The Hungry Engineer

Eric Ripert Market Table Dinner Social

10 Nov 2008

The concept: world-famous French chef provides a multi-course dinner’s worth of recipes on his website and invites us mere mortals to prepare the meal as well. We intrepid home cooks strike out into the world and throw our dinner parties, and then we all congregate back at the chef’s site to share our photos and experiences. This is what chef Eric Ripert is currently doing with the Market Table Dinner Social at his very elegant website, Avec Eric.

table settingChef Eric Ripert is, among many other things (cookbook author, entrepreneur, culinary community leader), executive chef and part owner of Le Bernardin restaurant (a restaurant I’d love to dine at someday), which has often been heralded as the best restaurant in New York City. His site, Avec Eric, to my knowledge began just this summer with a series of video posts featuring the chef himself whipping up uncomplicated but flavorful fare with an accompaniment of very detailed written instructions. When he announced his “dinner social” concept last month, my interest was piqued, but I was rather noncommittal. To be honest, I didn’t want to be saddled down with a laborious dinner when the Thanksgiving holiday was so close. However, on the posting of his recipes a week later, any doubts about whether I would prepare the meal were quickly dissipated. Chef Ripert created a menu filled with relatively simple-to-prepare recipes that showcased a delightful array of flavors. Plus, in addition to recipes with well-worded instructions, the good chef also supplied a detailed planning guide to help us get as much prepared ahead of time as possible and supplemented that with a very complete shopping list. A week later, suggested wine pairings were posted, and the wheels were set in motion.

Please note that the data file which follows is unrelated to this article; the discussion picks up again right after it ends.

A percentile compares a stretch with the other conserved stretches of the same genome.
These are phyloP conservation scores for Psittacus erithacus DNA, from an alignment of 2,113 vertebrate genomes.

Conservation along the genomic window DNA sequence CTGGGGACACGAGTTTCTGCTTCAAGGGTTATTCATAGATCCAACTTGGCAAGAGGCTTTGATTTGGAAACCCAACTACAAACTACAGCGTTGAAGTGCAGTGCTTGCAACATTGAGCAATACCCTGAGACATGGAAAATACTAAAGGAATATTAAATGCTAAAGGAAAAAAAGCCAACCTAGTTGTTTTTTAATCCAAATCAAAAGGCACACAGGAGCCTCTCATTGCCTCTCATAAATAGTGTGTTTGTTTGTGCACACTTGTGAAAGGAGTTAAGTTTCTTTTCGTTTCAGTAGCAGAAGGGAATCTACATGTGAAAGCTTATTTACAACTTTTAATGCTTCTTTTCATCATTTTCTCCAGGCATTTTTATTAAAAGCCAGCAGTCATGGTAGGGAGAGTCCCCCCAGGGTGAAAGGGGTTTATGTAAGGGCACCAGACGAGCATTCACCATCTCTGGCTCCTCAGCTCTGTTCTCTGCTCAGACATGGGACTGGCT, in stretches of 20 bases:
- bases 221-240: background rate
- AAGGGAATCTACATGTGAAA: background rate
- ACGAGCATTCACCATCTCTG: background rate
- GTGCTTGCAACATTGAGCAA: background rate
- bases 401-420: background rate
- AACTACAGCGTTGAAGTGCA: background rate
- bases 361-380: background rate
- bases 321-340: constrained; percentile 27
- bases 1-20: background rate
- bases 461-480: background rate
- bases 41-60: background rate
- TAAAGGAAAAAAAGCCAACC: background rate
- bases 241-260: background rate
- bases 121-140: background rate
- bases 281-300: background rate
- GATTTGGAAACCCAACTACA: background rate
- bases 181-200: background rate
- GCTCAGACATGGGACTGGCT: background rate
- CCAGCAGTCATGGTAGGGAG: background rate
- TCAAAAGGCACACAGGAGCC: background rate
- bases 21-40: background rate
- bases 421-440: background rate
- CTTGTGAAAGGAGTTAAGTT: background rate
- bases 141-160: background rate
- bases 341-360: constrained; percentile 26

I began chipping away at the menu only a day ahead of time (the planning guide has you beginning your preparations a week ahead), but I still found the workload manageable and was able to put together a decent dinner for four (which would have easily served 6 to 8). Our dinner was made even more enjoyable by the fact that we had a friend in from out of town who we hadn’t seen in several years.

caramelized onion and olive croustade

Our evening began with two different canapes. The Caramelized Onion and Olive Croustade was a decadent puff pastry base topped with caramelized onions, black olives, and parmesan cheese. It was salty and sweet and wonderfully rich. My puff pastry went a little crazy and puffed up a lot more than I expected it to (based on the photos that accompany the recipe on Ripert’s site), but it was delicious nonetheless. In appeasement of my olive-hating-husband, I made one croustade with olives and one without, and was told that even the olive-free version was quite tasty. The Endive Spears with Blue Cheese and Duck Prosciutto couldn’t have been simpler to put together. The only complexity, in my opinion, was seeding the pomegranate. I absolutely adore the flavor and crunch of fresh pomegranate seeds, and strangely enough, I generally tend to find prep work really relaxing. But seeding pomegranates is, to me, a tense and frustrating affair. I do a decent job and get lots of seeds, but it requires a finesse that I don’t often take the time to employ. Also, I was unable to locate the duck prosciutto, but the regular pork prosciutto stood in as a perfectly acceptable substitute.

endive spears with blue cheese and prosciuttopumpkin soup and white burgundy